The 82-pound coyote Joe Fleming shot this week on the Bonavista Peninsula is causing a stir online and in scientific circles. — Submitted image
The story of the 82-pound coyote not only has this province and the Internet buzzing, but wildlife watchers across the country are talking about it, too.
Memorial University is doing the DNA testing on the brute, shot this week by Joe Fleming on the Bonavista Peninsula. The story garnered nearly 60,000 hits on The Telegram website and more than 180 comments by mid-afternoon Thursday.
Many are skeptical it is, in fact, a coyote because it looks wolf-like.
Environment and Conservation Minister Terry French wondered Wednesday if the creature could be a wolf that crossed on the ice from Labrador or, perhaps, a hybrid or the result of a coyote-dog crossbreeding.
The DNA testing could have complications, but the mystery could be solved soon.
Steve Carr of the biology department at MUN said how the testing proceeds and what further genetic investigation is required will depend on what’s found at each stage.
The tests will be completed by Beth Perry, assisted by Brettney Pilgrim at the university’s Genomics and Proteomics (GaP) Facility, he said.
The breed of coyote in Newfoundland is known as the eastern coyote, which is believed to have interbred with wolves during their trek from the U.S. Eastern Seaboard, through the Maritimes and into Newfoundland.
Carr noted research by Dawn Marshall on Newfoundland coyote genetics and is assuming the animal is a hybrid.
“My guess would have been a wolf-coyote hybrid that’s relatively recent. Another possibility is that it could be a dog-coyote hybrid as some people could have suggested,” he said.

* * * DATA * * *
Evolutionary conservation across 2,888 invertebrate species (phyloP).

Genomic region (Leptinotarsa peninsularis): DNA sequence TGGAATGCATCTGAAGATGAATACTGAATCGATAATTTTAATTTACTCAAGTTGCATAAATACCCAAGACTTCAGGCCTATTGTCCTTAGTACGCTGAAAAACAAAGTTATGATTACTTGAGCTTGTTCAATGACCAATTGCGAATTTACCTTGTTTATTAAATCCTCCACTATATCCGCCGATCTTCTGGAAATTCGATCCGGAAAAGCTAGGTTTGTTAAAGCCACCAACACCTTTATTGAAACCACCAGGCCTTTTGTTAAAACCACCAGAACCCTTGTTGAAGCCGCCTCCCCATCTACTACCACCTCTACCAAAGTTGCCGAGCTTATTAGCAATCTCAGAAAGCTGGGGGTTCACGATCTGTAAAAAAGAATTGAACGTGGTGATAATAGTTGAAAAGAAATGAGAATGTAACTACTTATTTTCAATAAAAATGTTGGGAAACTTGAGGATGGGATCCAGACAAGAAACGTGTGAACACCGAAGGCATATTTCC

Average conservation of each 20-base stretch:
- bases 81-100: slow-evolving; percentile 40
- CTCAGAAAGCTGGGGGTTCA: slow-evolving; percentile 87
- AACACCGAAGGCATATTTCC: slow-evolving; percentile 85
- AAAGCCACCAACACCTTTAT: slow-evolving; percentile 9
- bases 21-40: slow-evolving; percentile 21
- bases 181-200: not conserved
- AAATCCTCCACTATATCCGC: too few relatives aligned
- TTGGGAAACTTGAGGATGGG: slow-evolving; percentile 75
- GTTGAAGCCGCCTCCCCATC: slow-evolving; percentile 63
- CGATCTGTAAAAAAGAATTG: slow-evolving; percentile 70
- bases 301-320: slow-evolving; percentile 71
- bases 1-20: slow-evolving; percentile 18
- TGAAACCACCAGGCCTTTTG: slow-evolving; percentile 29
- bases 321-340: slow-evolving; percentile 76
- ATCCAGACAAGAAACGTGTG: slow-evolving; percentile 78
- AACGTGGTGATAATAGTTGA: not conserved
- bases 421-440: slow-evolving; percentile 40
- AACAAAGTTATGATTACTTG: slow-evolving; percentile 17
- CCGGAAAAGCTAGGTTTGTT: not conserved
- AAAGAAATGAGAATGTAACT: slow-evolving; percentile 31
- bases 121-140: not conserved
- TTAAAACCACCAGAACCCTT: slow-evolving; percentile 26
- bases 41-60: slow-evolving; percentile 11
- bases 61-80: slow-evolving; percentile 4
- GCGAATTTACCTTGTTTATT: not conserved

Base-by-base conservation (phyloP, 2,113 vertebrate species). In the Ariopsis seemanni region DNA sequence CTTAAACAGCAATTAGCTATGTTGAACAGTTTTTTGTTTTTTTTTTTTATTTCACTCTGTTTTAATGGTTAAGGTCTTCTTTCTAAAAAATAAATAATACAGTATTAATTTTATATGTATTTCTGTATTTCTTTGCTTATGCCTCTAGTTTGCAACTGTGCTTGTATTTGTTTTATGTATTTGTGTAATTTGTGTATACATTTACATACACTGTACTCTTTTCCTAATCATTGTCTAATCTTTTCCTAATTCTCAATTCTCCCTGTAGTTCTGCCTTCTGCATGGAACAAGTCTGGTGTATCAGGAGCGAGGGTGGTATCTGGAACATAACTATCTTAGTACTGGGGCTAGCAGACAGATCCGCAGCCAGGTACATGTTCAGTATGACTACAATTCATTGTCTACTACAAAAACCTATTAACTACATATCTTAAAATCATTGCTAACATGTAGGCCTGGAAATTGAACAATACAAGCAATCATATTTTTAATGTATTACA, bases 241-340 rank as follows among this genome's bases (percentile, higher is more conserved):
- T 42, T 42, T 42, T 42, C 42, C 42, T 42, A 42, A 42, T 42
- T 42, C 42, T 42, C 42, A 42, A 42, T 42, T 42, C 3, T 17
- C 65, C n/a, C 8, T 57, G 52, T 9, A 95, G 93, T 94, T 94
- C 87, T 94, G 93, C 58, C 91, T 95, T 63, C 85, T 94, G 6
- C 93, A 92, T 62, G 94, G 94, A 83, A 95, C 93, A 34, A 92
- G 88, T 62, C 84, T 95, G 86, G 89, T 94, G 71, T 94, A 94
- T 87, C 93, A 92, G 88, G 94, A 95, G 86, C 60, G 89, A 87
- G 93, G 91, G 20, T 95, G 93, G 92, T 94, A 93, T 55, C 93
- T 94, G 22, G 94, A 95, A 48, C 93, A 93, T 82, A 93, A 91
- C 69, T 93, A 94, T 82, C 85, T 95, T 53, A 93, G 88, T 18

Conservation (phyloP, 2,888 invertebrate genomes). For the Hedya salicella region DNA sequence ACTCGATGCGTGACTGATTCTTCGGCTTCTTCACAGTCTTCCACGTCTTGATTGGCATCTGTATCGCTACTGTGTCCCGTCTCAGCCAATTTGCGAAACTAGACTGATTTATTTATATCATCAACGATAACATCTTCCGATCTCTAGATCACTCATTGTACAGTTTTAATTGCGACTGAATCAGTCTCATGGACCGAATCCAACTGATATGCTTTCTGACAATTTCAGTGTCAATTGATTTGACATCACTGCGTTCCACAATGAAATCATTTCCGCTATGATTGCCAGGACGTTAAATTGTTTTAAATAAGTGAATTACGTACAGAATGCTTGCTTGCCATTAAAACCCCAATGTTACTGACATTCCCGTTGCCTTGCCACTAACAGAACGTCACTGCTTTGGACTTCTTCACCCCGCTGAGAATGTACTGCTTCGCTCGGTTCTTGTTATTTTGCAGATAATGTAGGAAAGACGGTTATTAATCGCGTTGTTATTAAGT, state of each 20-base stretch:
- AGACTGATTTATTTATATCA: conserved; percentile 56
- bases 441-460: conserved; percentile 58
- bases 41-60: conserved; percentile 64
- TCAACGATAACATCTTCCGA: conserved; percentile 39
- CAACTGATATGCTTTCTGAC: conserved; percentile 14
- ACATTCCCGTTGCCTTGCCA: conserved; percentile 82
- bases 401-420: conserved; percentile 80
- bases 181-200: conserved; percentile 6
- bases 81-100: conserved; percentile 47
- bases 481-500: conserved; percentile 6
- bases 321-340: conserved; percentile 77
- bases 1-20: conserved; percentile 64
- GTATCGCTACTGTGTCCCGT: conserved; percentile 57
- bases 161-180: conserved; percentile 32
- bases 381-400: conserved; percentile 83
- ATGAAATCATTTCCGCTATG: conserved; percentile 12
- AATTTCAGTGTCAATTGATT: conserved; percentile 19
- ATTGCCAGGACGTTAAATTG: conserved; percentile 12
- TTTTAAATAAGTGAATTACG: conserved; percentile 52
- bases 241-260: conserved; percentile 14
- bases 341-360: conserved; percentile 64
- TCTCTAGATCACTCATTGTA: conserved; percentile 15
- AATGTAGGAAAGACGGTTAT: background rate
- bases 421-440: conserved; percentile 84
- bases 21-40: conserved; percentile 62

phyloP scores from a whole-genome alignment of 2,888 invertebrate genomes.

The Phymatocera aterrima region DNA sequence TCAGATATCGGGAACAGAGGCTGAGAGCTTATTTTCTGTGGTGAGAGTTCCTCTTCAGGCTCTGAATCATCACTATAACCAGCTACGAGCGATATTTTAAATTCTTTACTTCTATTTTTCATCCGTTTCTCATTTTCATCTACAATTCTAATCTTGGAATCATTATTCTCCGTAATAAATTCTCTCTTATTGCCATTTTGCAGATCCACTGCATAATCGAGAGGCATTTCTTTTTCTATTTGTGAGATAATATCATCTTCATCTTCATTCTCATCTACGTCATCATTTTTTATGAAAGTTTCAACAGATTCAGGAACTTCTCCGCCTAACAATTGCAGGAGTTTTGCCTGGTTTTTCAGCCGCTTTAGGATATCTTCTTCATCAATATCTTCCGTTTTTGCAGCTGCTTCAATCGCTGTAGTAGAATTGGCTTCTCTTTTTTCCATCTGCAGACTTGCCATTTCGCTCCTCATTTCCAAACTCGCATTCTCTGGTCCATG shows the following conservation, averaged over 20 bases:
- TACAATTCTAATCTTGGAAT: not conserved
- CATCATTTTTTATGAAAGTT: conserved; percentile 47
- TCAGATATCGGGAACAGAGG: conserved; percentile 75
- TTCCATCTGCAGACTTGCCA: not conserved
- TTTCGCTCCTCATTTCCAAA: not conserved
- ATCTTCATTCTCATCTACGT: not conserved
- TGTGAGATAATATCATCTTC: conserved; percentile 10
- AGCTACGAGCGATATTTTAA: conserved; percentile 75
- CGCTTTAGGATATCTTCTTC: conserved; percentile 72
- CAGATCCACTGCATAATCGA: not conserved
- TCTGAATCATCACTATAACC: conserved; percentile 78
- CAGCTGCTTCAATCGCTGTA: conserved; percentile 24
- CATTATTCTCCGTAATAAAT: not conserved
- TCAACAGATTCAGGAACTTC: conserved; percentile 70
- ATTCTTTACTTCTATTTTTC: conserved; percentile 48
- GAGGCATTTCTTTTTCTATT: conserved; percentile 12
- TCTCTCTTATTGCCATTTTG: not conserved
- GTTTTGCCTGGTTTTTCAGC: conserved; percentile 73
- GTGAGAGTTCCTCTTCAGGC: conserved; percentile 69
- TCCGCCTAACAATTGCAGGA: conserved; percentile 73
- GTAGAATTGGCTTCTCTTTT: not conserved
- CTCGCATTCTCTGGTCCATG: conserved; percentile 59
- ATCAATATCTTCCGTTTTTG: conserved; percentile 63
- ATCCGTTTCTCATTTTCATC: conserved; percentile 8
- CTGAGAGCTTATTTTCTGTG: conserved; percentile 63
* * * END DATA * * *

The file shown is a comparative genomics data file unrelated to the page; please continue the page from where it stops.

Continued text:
And he further suggested it could be the result of a male coyote mating with a female husky.
Carr noted MUN has amassed a large database on the animals on the island.
“The biggest one that’s ever been seen on the island is about 40 pounds and a 50-pound coyote would be really big anywhere,” he said.
Coyotes, based on MUN’s research, are believed to have shown up on the island in the mid-1980s, possibly a single pair.
Some academics and wildlife watchers remain incredulous at the thoughts of an 82-pound coyote.
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“Eighty two pounds is way out there … It sounds far-fetched. On the scientific side of it, I’ll believe it when I see it,” said Lesley Sampson, co-founder of Coyote Watch Canada, a group based in Niagara region, Ont., that tracks coyote sightings, but also promotes “compassionate” wildlife communities.
The group is not in favour of killing the animals.
Sampson wondered Thursday if the animal was a dog let go into the wild or a wolf crossbreed.
She said Ontario data indicates male coyotes weigh in between 35-45 pounds.
Brad White, chairman of the biology department at Trent University and director of the Natural Resources DNA Profiling and Forensic Centre, said researchers use the term “canis soup,” to describe the hybridization among species — wolf, coyote and dog genes mixed together.
But he was still amazed at the size of the creature Fleming shot, if it is, in fact, a coyote.
And if tests do reveal it is just one massive eastern coyote, he said the population may be evolving in size as a predator for moose.
“It might actually control the moose population,” he said.
The attention the story is getting has retired national parks worker Fred Wallace concerned.
“It’s being hyped up as the big, bad wolf,” he said Thursday.
He said the coyotes are afraid of humans.
“They are living in cities now.... They don’t steal kids. They don’t eat kids,” said Wallace said, adding dogs and cats are just small rabbits to them.
And he said the caribou they take down are usually the older, sicker animals.
Wallace also criticized the 10-month coyote season and said when females are shot, no one thinks about their pups which may be dying a slow, miserable death somewhere.